As another example, OSFI states that an entity that is not a prescribed entity whose business is to develop and make available software or apps that persons may use to carry out financial transactions could not adopt the trade name “Tech Bank”. In providing this example, OSFI does not address the question of whether the software or app developer is engaged in financial activities (which is not defined in the Bank Act or the Advisory), but this is assumed from the conclusion. This is an issue that merits further consideration, along with the question of whether the bank words are being used to describe a business and financial activity of the developer or an activity of a customer or another third party. Although “Tech Bank” is an example of a phrase that could reasonably suggest that the nature of the user’s business is financial activities, OSFI has not tied these two concepts together in the Advisory. What if the developer used the trade name “Banking Tech Solutions”? While such a trade name would be intended to indicate or describe a business, it does not reasonably suggest, on its own, that the developer is engaged in financial activities itself. Further, the developer may not, in fact, be engaged in financial activities, which may be undertaken by its financial institution partner or the customer’s own financial institution. In our view, in such a case, the context in which the term is used would have to be considered.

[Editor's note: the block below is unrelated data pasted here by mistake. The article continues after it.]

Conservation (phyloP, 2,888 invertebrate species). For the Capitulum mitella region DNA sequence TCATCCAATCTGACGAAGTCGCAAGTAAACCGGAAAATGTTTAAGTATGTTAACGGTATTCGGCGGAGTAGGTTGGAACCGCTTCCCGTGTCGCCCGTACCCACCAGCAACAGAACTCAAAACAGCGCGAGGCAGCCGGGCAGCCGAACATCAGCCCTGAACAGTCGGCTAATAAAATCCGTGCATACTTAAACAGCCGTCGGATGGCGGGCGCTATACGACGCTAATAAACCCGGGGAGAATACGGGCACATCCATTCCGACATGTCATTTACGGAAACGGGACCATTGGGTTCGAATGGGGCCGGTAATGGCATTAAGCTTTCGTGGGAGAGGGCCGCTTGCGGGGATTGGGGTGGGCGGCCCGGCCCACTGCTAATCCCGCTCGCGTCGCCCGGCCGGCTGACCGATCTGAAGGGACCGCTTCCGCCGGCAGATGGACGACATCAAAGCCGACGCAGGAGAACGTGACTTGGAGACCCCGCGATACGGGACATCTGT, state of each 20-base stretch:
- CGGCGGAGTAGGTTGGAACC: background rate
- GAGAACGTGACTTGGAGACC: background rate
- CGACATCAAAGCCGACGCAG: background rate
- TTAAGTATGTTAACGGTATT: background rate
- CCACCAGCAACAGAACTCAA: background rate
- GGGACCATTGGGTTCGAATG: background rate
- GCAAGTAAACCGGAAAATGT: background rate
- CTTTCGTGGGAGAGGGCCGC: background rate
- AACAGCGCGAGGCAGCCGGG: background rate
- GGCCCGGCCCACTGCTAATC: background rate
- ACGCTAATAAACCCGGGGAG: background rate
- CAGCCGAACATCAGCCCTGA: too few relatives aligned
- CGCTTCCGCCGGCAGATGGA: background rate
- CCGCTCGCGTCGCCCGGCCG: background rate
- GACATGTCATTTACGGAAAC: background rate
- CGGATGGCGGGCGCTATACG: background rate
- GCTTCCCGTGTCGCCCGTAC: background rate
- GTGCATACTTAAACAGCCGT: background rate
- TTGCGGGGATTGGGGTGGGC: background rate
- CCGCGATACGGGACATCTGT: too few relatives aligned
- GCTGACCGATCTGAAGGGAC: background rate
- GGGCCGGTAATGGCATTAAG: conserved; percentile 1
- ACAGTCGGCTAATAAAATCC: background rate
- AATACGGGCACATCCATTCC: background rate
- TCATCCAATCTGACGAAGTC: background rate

There are numerous other exceptions, some of which require disclosures in accordance with the applicable Name Use Regulations.
While the Advisory came into effect immediately upon publication, OSFI has delayed its implementation, expressly to give non-bank financial service providers and others that are subject to the restrictions the time to comply. OSFI has provided the staggered deadlines listed below for persons to eliminate any prohibited uses of the bank words from the following media:
Information contained on websites or other electronic mediums
December 31, 2017
Information contained in print materials
June 30, 2018
Information contained on physical signage
June 30, 2019
While telephone scripts are not listed, prohibited uses of the bank words should also be eliminated there, likely by the 2017 deadline.
With OSFI signalling increased attention to this issue, persons using the bank words in their name or otherwise to indicate or describe their business in Canada (or any part of their business in Canada) should revisit this use. This should include a review of trade names, division or business unit names, job titles, client documents and other communications in any form, internal policies and procedures, advertising and signage in all media.
For further information, please contact:
or any other member of our Financial Services Regulatory group.